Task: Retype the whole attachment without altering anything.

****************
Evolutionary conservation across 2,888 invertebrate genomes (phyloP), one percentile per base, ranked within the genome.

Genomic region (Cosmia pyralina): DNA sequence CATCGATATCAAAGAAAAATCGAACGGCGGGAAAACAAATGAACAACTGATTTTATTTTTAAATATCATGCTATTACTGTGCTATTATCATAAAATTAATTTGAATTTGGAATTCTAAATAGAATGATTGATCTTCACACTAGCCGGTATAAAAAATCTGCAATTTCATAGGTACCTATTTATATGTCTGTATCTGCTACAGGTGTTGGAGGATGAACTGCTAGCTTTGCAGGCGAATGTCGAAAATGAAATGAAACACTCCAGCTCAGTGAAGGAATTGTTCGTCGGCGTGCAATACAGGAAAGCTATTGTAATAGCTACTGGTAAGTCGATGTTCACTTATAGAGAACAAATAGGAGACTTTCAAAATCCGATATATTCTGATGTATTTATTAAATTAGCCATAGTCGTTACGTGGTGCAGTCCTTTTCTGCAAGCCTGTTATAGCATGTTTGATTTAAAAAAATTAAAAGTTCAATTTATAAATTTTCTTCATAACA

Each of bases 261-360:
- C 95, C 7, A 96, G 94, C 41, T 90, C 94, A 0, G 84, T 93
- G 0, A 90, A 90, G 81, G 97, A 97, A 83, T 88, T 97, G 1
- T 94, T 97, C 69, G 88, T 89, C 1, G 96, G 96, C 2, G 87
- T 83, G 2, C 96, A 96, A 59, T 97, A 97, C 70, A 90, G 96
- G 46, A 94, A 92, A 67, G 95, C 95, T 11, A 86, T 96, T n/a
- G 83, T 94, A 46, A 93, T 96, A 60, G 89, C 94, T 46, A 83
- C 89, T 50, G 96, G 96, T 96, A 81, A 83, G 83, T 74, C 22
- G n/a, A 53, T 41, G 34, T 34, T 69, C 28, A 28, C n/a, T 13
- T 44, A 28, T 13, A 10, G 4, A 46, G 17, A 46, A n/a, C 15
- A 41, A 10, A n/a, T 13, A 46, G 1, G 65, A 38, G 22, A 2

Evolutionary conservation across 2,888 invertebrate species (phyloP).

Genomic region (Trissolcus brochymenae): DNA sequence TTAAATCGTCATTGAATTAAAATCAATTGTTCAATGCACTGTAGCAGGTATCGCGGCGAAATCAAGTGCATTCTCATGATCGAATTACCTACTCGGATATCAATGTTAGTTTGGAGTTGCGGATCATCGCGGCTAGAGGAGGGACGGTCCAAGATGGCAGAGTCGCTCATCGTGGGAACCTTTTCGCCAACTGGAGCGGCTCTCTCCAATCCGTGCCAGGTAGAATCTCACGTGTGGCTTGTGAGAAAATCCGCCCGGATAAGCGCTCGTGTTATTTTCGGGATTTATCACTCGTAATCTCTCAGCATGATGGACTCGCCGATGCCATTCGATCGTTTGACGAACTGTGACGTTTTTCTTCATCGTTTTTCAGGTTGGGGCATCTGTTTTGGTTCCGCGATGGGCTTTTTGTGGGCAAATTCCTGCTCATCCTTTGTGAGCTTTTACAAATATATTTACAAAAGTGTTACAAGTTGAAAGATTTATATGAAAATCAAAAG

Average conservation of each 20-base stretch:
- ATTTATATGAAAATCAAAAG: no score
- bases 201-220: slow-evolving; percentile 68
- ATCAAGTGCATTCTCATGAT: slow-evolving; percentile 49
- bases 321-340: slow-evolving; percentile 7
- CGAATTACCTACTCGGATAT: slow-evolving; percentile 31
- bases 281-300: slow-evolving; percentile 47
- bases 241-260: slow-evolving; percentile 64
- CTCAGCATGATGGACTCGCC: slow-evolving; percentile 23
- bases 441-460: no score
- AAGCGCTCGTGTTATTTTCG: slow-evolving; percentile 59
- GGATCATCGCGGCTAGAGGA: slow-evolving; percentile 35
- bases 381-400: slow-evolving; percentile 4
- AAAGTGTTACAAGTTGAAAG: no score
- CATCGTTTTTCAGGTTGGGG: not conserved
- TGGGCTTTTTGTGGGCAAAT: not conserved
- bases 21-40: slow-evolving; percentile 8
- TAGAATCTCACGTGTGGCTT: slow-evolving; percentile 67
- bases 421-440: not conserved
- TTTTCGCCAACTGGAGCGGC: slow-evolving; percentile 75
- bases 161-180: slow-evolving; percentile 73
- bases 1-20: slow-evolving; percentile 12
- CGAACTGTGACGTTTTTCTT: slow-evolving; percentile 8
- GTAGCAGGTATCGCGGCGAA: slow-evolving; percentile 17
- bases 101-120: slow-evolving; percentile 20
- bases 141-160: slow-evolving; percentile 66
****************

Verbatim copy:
Evolutionary conservation across 2,888 invertebrate genomes (phyloP), one percentile per base, ranked within the genome.

Genomic region (Cosmia pyralina): DNA sequence CATCGATATCAAAGAAAAATCGAACGGCGGGAAAACAAATGAACAACTGATTTTATTTTTAAATATCATGCTATTACTGTGCTATTATCATAAAATTAATTTGAATTTGGAATTCTAAATAGAATGATTGATCTTCACACTAGCCGGTATAAAAAATCTGCAATTTCATAGGTACCTATTTATATGTCTGTATCTGCTACAGGTGTTGGAGGATGAACTGCTAGCTTTGCAGGCGAATGTCGAAAATGAAATGAAACACTCCAGCTCAGTGAAGGAATTGTTCGTCGGCGTGCAATACAGGAAAGCTATTGTAATAGCTACTGGTAAGTCGATGTTCACTTATAGAGAACAAATAGGAGACTTTCAAAATCCGATATATTCTGATGTATTTATTAAATTAGCCATAGTCGTTACGTGGTGCAGTCCTTTTCTGCAAGCCTGTTATAGCATGTTTGATTTAAAAAAATTAAAAGTTCAATTTATAAATTTTCTTCATAACA

Each of bases 261-360:
- C 95, C 7, A 96, G 94, C 41, T 90, C 94, A 0, G 84, T 93
- G 0, A 90, A 90, G 81, G 97, A 97, A 83, T 88, T 97, G 1
- T 94, T 97, C 69, G 88, T 89, C 1, G 96, G 96, C 2, G 87
- T 83, G 2, C 96, A 96, A 59, T 97, A 97, C 70, A 90, G 96
- G 46, A 94, A 92, A 67, G 95, C 95, T 11, A 86, T 96, T n/a
- G 83, T 94, A 46, A 93, T 96, A 60, G 89, C 94, T 46, A 83
- C 89, T 50, G 96, G 96, T 96, A 81, A 83, G 83, T 74, C 22
- G n/a, A 53, T 41, G 34, T 34, T 69, C 28, A 28, C n/a, T 13
- T 44, A 28, T 13, A 10, G 4, A 46, G 17, A 46, A n/a, C 15
- A 41, A 10, A n/a, T 13, A 46, G 1, G 65, A 38, G 22, A 2

Evolutionary conservation across 2,888 invertebrate species (phyloP).

Genomic region (Trissolcus brochymenae): DNA sequence TTAAATCGTCATTGAATTAAAATCAATTGTTCAATGCACTGTAGCAGGTATCGCGGCGAAATCAAGTGCATTCTCATGATCGAATTACCTACTCGGATATCAATGTTAGTTTGGAGTTGCGGATCATCGCGGCTAGAGGAGGGACGGTCCAAGATGGCAGAGTCGCTCATCGTGGGAACCTTTTCGCCAACTGGAGCGGCTCTCTCCAATCCGTGCCAGGTAGAATCTCACGTGTGGCTTGTGAGAAAATCCGCCCGGATAAGCGCTCGTGTTATTTTCGGGATTTATCACTCGTAATCTCTCAGCATGATGGACTCGCCGATGCCATTCGATCGTTTGACGAACTGTGACGTTTTTCTTCATCGTTTTTCAGGTTGGGGCATCTGTTTTGGTTCCGCGATGGGCTTTTTGTGGGCAAATTCCTGCTCATCCTTTGTGAGCTTTTACAAATATATTTACAAAAGTGTTACAAGTTGAAAGATTTATATGAAAATCAAAAG

Average conservation of each 20-base stretch:
- ATTTATATGAAAATCAAAAG: no score
- bases 201-220: slow-evolving; percentile 68
- ATCAAGTGCATTCTCATGAT: slow-evolving; percentile 49
- bases 321-340: slow-evolving; percentile 7
- CGAATTACCTACTCGGATAT: slow-evolving; percentile 31
- bases 281-300: slow-evolving; percentile 47
- bases 241-260: slow-evolving; percentile 64
- CTCAGCATGATGGACTCGCC: slow-evolving; percentile 23
- bases 441-460: no score
- AAGCGCTCGTGTTATTTTCG: slow-evolving; percentile 59
- GGATCATCGCGGCTAGAGGA: slow-evolving; percentile 35
- bases 381-400: slow-evolving; percentile 4
- AAAGTGTTACAAGTTGAAAG: no score
- CATCGTTTTTCAGGTTGGGG: not conserved
- TGGGCTTTTTGTGGGCAAAT: not conserved
- bases 21-40: slow-evolving; percentile 8
- TAGAATCTCACGTGTGGCTT: slow-evolving; percentile 67
- bases 421-440: not conserved
- TTTTCGCCAACTGGAGCGGC: slow-evolving; percentile 75
- bases 161-180: slow-evolving; percentile 73
- bases 1-20: slow-evolving; percentile 12
- CGAACTGTGACGTTTTTCTT: slow-evolving; percentile 8
- GTAGCAGGTATCGCGGCGAA: slow-evolving; percentile 17
- bases 101-120: slow-evolving; percentile 20
- bases 141-160: slow-evolving; percentile 66